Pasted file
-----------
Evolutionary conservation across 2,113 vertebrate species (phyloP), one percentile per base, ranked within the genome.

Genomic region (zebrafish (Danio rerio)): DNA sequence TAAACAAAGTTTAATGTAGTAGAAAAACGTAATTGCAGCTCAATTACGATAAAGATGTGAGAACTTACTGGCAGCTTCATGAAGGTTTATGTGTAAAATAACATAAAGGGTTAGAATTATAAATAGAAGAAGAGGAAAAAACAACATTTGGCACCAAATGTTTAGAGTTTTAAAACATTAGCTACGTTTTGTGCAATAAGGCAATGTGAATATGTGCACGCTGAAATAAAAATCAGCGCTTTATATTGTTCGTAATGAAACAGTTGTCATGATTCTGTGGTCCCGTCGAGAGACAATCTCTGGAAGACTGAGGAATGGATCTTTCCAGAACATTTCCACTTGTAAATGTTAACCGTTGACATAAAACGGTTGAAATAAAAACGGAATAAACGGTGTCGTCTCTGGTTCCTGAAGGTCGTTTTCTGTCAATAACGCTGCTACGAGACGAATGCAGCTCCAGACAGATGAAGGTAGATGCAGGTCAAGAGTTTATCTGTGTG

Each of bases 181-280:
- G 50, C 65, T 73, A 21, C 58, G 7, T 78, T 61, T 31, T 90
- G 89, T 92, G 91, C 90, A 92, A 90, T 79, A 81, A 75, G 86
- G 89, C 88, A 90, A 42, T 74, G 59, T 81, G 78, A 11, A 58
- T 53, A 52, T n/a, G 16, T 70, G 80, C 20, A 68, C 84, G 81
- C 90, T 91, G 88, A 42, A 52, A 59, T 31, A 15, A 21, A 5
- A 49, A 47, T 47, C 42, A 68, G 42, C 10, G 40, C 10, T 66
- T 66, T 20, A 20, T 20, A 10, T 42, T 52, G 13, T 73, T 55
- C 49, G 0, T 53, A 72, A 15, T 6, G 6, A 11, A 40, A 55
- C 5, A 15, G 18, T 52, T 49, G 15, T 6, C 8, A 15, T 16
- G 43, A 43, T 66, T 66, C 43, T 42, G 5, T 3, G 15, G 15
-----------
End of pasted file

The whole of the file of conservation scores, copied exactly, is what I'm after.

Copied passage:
Evolutionary conservation across 2,113 vertebrate species (phyloP), one percentile per base, ranked within the genome.

Genomic region (zebrafish (Danio rerio)): DNA sequence TAAACAAAGTTTAATGTAGTAGAAAAACGTAATTGCAGCTCAATTACGATAAAGATGTGAGAACTTACTGGCAGCTTCATGAAGGTTTATGTGTAAAATAACATAAAGGGTTAGAATTATAAATAGAAGAAGAGGAAAAAACAACATTTGGCACCAAATGTTTAGAGTTTTAAAACATTAGCTACGTTTTGTGCAATAAGGCAATGTGAATATGTGCACGCTGAAATAAAAATCAGCGCTTTATATTGTTCGTAATGAAACAGTTGTCATGATTCTGTGGTCCCGTCGAGAGACAATCTCTGGAAGACTGAGGAATGGATCTTTCCAGAACATTTCCACTTGTAAATGTTAACCGTTGACATAAAACGGTTGAAATAAAAACGGAATAAACGGTGTCGTCTCTGGTTCCTGAAGGTCGTTTTCTGTCAATAACGCTGCTACGAGACGAATGCAGCTCCAGACAGATGAAGGTAGATGCAGGTCAAGAGTTTATCTGTGTG

Each of bases 181-280:
- G 50, C 65, T 73, A 21, C 58, G 7, T 78, T 61, T 31, T 90
- G 89, T 92, G 91, C 90, A 92, A 90, T 79, A 81, A 75, G 86
- G 89, C 88, A 90, A 42, T 74, G 59, T 81, G 78, A 11, A 58
- T 53, A 52, T n/a, G 16, T 70, G 80, C 20, A 68, C 84, G 81
- C 90, T 91, G 88, A 42, A 52, A 59, T 31, A 15, A 21, A 5
- A 49, A 47, T 47, C 42, A 68, G 42, C 10, G 40, C 10, T 66
- T 66, T 20, A 20, T 20, A 10, T 42, T 52, G 13, T 73, T 55
- C 49, G 0, T 53, A 72, A 15, T 6, G 6, A 11, A 40, A 55
- C 5, A 15, G 18, T 52, T 49, G 15, T 6, C 8, A 15, T 16
- G 43, A 43, T 66, T 66, C 43, T 42, G 5, T 3, G 15, G 15